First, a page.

$this->connection->connect();
    }
}

Then, attach a subscriber to the worker events group:

use Qless\Events\User\Worker\AbstractWorkerEvent;

/** @var \Qless\Workers\ForkingWorker $worker */
$worker->getEventsManager()->attach(AbstractWorkerEvent::getEntityName(), new ReEstablishDBConnection());

To attach a subscriber to a specific event you can do:

use \Qless\Events\User\Worker\BeforeFork;

/** @var \Qless\Workers\ForkingWorker $worker */
$worker->getEventsManager()->attach(BeforeFork::getName(), new ReEstablishDBConnection());

You can attach subscribers as many as you want. Qless events system supports priories, so you can change default priority:

use Qless\Events\User\Worker\AbstractWorkerEvent;

/** @var \Qless\Workers\ForkingWorker $worker */
$worker->getEventsManager()->attach(AbstractWorkerEvent::getEntityName(), new MySubscriber1(), 150); // More priority
$worker->getEventsManager()->attach(AbstractWorkerEvent::getEntityName(), new MySubscriber2(), 100); // Normal priority
$worker->getEventsManager()->attach(AbstractWorkerEvent::getEntityName(), new MySubscriber10(), 50); // Less priority

Per-Job Events

As it was mentioned above, Qless supports events on a per-entity basis. So per-job events are available if you have some orthogonal logic to run in the context of some (but not all) jobs. Every Job Event class is a descendant of \Qless\Events\User\Job\AbstractJobEvent and contains entity of \Qless\Jobs\BaseJob. To get the job from event you can use $event->getJob() method.

Per-job subscribes can be defined the same way as worker's subscribers:

use Qless\Events\User\Job\BeforePerform;
use Qless\Jobs\BaseJob;
use Qless\Jobs\PerformAwareInterface;
use My\Database\Connection;

class ReEstablishDBConnection
{
    private $connection;

    public function __construct(Connection $connection)
    {
        $this->connection = $connection;
    }

    /**
     * @param BeforePerform $event
     * @param BaseJob|PerformAwareInterface $source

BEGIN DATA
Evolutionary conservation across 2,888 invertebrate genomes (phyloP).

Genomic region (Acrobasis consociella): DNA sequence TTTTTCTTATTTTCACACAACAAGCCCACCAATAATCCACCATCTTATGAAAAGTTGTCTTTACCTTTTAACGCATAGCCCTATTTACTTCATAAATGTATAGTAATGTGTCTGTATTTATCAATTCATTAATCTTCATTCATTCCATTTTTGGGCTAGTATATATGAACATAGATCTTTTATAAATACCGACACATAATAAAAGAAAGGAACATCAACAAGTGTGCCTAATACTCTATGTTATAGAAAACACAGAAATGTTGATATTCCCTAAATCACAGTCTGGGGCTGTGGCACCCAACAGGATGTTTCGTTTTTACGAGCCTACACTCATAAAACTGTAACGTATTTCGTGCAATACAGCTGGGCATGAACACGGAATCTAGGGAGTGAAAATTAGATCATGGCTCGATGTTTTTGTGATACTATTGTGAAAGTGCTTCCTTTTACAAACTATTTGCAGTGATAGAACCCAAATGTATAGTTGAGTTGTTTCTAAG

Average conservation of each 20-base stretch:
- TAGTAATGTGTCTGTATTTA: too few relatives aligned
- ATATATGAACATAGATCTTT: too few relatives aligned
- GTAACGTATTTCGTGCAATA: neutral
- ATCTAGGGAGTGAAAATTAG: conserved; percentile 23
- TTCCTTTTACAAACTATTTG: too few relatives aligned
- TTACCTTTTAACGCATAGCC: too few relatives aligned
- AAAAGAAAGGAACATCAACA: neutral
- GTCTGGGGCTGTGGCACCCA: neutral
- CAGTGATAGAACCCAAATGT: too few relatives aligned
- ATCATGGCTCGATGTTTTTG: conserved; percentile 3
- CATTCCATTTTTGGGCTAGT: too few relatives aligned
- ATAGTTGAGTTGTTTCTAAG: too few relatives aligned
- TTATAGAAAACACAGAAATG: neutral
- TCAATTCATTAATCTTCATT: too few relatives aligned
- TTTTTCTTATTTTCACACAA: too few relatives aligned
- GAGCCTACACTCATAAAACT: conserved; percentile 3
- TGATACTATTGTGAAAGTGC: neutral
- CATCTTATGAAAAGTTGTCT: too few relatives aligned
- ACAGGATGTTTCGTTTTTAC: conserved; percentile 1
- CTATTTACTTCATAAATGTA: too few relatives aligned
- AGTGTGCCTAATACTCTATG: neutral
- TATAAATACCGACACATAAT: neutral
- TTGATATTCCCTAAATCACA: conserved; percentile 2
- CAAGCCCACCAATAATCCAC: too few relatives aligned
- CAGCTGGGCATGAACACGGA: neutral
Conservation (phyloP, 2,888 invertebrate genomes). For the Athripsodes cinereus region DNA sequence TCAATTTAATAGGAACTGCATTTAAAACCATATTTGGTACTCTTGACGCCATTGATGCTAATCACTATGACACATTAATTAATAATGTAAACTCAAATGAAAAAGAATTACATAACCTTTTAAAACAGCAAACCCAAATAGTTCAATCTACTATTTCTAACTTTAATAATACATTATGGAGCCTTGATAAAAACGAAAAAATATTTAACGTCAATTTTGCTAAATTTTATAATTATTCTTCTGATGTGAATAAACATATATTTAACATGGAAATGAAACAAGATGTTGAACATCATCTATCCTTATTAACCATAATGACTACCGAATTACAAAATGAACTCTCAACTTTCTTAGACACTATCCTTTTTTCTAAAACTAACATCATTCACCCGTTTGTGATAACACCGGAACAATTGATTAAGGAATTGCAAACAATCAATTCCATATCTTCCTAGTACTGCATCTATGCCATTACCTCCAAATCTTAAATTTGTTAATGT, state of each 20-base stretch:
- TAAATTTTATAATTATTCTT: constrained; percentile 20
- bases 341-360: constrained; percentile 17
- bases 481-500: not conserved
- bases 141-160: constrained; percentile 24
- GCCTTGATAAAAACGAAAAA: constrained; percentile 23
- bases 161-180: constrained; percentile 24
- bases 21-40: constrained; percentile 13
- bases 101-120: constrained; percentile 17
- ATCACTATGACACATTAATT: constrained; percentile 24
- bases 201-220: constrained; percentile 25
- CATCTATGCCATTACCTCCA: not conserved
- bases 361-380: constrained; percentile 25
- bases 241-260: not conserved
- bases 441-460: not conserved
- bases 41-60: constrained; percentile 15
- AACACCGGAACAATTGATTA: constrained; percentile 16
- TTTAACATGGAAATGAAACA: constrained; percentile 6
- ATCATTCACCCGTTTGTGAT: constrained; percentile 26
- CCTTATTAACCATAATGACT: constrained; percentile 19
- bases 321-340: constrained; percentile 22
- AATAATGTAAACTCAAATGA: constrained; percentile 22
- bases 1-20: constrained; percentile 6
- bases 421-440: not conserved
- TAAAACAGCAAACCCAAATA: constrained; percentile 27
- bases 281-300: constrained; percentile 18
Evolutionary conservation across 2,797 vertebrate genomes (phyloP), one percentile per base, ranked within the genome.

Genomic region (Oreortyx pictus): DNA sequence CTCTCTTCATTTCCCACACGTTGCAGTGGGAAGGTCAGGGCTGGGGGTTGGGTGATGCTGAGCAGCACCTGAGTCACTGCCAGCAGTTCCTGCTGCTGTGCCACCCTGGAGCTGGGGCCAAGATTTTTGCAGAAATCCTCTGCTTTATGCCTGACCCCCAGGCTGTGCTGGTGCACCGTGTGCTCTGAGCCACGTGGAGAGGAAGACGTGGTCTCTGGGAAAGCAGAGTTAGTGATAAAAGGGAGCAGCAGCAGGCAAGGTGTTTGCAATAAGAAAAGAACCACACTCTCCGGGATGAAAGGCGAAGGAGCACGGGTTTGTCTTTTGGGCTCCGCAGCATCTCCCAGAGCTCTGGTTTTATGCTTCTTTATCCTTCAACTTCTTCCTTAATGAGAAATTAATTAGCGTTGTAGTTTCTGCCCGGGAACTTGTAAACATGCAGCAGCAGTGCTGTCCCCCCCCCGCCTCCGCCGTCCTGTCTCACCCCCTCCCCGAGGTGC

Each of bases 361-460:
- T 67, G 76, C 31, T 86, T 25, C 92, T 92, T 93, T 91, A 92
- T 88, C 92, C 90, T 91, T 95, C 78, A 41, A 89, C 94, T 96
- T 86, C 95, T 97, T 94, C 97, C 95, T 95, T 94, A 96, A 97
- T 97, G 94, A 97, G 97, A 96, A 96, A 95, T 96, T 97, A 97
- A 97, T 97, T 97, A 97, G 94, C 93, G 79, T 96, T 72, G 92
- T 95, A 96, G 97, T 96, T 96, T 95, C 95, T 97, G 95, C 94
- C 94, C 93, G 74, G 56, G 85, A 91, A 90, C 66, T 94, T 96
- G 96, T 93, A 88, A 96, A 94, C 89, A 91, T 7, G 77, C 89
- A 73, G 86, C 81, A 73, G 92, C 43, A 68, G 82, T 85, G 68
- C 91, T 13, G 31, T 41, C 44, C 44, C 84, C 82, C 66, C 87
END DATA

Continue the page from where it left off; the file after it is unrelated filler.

*/
    public function beforePerform(BeforePerform $event, $source): void
    {
        $this->connection->connect();
    }
}

To add them to a job class, you first have to make your job class events-aware by subscribing on the required events group. To achieve this just implement setUp method and subscribe to the desired events:

use Qless\Events\User\Job\AbstractJobEvent;
use Qless\Jobs\BaseJob;
use Qless\EventsManagerAwareInterface;
use Qless\EventsManagerAwareTrait;

class EventsDrivenJobHandler implements EventsManagerAwareInterface
{
    use EventsManagerAwareTrait;

    public function setUp()
    {
        $this->getEventsManager()->attach(AbstractJobEvent::getEntityName(), new ReEstablishDBConnection());
    }

    public function perform(BaseJob $job): void
    {
        // ...

        $job->complete();
    }
}

Note: In this scenario your job class must implement Qless\EventsManagerAwareInterface.

Yet another example. Let's assume that job's payload should always contain additional data from the current context. You can easily amend it using the BeforeEnqueue subscriber:

use Qless\Events\User\Queue\BeforeEnqueue;

/** @var \Qless\Client $client */
$client
    ->getEventsManager()
    ->attach('queue:beforeEnqueue', function (BeforeEnqueue $event) {
        $event->getData()['metadata'] = [
            'server_address' => $_SERVER['SERVER_ADDR'],
        ];
    });

List of Events

Full list of events available in Qless:

Entity Event Class
Job job:beforePerform \Qless\Events\User\Job\BeforePerform
Job job:afterPerform \Qless\Events\User\Job\AfterPerform
Job job:onFailure \Qless\Events\User\Job\OnFailure
Worker worker:beforeFirstWork \Qless\Events\User\Worker\BeforeFirstWork
Worker worker:beforeFork \Qless\Events\User\Worker\BeforeFork
Worker worker:afterFork \Qless\Events\User\Worker\AfterFork